Fourth Sunday in Ordinary Time

Building things today, in the first reading and the psalm anyway. And the recessional hymn.
The first reading starts right at the beginning of Jeremiah, with the Lord this really all-powerful force and poor Jeremiah just not ready for it.

The word of the Lord came to me, saying:
Before I formed you in the womb I knew you,
before you were born I dedicated you,
a prophet to the nations I appointed you.

How scary is that? It’s not said, but it sure is understood, when something exists before you do, then it’s going to exist long after you too. How do you relate to something or someone like that?

Not that Jeremiah is especially unique in this, being destined for something from the very womb. Oh, and not just Christ himself, either. There’s Isaiah (Isaiah 49:1 – The Lord called me from birth, from my mother’s womb he gave me my name), St. John the Baptist (Luke 1:15 – He will be filled with the holy Spirit even from his mother’s womb), and St. Paul (Galatians 1:15 – God, who from my mother’s womb had set me apart and called me through his grace).

But Jeremiah tries complaining anyway: “Ah, Lord God!” I said, “I know not how to speak; I am too young.”

But God’s not having any of that. And he tells Jeremiah that he’s making of him a fortified city, a pillar of iron, a wall of brass. Good, solid stuff.

And the psalm, from Psalm 71, ask the Lord: Be my rock and refuge, my secure stronghold; for you are my rock and fortress.

More solid stuff.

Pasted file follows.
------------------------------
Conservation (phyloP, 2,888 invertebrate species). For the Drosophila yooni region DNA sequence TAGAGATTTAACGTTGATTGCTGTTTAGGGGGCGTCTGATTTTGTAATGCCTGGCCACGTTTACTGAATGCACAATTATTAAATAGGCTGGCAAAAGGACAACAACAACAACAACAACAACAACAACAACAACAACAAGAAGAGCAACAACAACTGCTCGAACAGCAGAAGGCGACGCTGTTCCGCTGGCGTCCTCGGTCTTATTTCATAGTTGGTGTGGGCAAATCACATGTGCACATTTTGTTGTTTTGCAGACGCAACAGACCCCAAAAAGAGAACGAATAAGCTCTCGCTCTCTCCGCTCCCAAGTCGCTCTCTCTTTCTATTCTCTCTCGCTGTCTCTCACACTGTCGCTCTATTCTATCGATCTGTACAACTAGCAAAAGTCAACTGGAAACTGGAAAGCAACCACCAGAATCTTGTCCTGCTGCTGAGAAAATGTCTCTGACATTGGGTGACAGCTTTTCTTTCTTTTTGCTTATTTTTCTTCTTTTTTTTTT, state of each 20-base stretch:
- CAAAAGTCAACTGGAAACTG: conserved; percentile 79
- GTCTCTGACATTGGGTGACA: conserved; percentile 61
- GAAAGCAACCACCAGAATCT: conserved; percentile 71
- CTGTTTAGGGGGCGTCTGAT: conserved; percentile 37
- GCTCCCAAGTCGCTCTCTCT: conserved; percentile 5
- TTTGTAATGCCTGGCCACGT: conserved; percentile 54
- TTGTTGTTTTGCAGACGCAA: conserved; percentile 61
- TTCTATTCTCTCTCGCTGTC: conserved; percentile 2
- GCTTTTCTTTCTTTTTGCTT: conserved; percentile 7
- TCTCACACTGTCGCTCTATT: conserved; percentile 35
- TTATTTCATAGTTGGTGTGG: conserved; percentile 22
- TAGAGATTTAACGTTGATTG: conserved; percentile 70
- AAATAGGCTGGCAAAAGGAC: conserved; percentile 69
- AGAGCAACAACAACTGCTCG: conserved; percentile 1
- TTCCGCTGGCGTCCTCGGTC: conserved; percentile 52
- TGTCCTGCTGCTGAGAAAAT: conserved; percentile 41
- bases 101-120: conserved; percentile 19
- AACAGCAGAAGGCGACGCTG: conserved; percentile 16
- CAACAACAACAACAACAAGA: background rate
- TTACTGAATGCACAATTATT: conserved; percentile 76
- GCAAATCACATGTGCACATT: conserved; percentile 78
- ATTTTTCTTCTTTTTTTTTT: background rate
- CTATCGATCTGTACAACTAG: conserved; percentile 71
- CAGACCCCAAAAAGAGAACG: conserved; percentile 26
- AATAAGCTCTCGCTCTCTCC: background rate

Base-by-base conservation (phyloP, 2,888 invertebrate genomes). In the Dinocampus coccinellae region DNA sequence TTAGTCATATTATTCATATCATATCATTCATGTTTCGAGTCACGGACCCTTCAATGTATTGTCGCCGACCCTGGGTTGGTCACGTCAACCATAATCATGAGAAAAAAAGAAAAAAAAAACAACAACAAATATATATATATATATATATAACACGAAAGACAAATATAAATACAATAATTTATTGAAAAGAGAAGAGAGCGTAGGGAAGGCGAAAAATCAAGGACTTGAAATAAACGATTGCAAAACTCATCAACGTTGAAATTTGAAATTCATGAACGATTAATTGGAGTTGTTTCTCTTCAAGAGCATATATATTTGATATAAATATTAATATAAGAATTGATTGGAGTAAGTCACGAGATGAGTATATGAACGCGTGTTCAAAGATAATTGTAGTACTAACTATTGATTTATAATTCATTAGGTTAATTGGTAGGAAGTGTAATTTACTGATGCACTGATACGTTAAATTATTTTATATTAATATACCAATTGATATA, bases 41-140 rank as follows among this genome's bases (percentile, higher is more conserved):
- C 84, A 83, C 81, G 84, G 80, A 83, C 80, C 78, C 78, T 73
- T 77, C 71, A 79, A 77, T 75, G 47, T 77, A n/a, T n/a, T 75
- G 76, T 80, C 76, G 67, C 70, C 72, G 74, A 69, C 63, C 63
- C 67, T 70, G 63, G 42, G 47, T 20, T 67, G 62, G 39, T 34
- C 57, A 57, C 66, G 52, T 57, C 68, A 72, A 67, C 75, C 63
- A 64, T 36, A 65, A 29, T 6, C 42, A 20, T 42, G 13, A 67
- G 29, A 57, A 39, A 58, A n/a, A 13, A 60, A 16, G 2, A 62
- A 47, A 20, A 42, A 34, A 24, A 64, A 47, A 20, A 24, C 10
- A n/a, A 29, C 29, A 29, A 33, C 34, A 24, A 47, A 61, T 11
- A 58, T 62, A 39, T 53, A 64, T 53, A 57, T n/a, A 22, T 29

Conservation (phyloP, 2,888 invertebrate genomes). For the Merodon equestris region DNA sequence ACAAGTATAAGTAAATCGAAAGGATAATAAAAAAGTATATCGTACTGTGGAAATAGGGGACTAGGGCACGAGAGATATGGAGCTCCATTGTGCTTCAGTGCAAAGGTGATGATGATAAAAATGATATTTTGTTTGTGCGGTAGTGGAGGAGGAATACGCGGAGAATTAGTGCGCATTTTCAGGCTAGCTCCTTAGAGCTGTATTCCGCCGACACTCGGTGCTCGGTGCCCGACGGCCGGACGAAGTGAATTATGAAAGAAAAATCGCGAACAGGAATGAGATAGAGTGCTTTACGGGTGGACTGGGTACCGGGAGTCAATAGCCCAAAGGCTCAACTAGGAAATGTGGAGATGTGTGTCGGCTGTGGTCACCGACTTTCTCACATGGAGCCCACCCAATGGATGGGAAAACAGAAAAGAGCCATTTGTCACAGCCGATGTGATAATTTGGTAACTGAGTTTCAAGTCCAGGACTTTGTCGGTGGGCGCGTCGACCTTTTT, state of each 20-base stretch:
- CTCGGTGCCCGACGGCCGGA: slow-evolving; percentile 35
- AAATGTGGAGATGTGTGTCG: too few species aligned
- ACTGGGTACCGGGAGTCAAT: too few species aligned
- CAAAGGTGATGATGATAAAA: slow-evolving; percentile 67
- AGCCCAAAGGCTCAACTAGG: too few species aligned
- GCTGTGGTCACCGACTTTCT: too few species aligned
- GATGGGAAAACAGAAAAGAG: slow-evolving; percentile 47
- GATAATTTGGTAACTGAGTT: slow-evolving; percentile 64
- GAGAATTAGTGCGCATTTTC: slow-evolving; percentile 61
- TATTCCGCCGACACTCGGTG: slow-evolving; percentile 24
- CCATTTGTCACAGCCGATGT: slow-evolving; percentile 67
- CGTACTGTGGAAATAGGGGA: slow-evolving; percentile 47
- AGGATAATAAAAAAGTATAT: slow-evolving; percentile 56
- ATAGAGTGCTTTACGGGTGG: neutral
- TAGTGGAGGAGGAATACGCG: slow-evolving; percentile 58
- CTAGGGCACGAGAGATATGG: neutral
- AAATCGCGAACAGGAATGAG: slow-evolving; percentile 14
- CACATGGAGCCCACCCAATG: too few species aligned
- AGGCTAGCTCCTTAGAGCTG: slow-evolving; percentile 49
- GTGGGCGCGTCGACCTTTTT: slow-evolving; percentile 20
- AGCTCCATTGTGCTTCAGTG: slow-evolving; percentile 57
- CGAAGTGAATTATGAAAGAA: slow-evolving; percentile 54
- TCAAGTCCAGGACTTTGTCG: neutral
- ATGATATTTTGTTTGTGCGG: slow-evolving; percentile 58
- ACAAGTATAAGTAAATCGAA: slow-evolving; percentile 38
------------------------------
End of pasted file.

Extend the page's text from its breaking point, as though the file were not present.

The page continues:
Even better, the psalm also says: On you I depend since birth; from my mother’s womb you are my strength.

Maybe there’s a connection, between the womb and the rock solid fortress? Or maybe I’m just thinking of this connection, because of the anniversary last week of Roe v. Wade, and the March for Life, which for yet another year I did not attend.

As always, I read more about Roe, this time William Saletan’s article (a review of Linda Greenhouse’s book on Justice Blackmun) in Legal Affairs from 2005. Interesting to note in these fractured times that whatever one thinks of Roe, it was decided by a seven to two majority. So different even twenty years later, where Casey squeaked by with a bare plurality of three. That makes all the five-to-fours that we’re so used to nowadays seem positively decisive.

The opening hymn today is Love Divine, All Loves Excelling, based on everybody’s favorite tune Hyfrydol. I’m saddened to learn that it’s apparently pronounced hu-vru-dul, according to Wikipedia. And all this time I’ve been saying hiff-ruh-doll. Yikes.

Either way, it’s Welsh for good cheer. Like a toast, I guess.

The recessional hymn, Christ’s Church Shall Glory in His Power, includes the line He is our rock, our mighty tow’r. The tune is Ein’ feste Burg, German for “a mighty fortress.”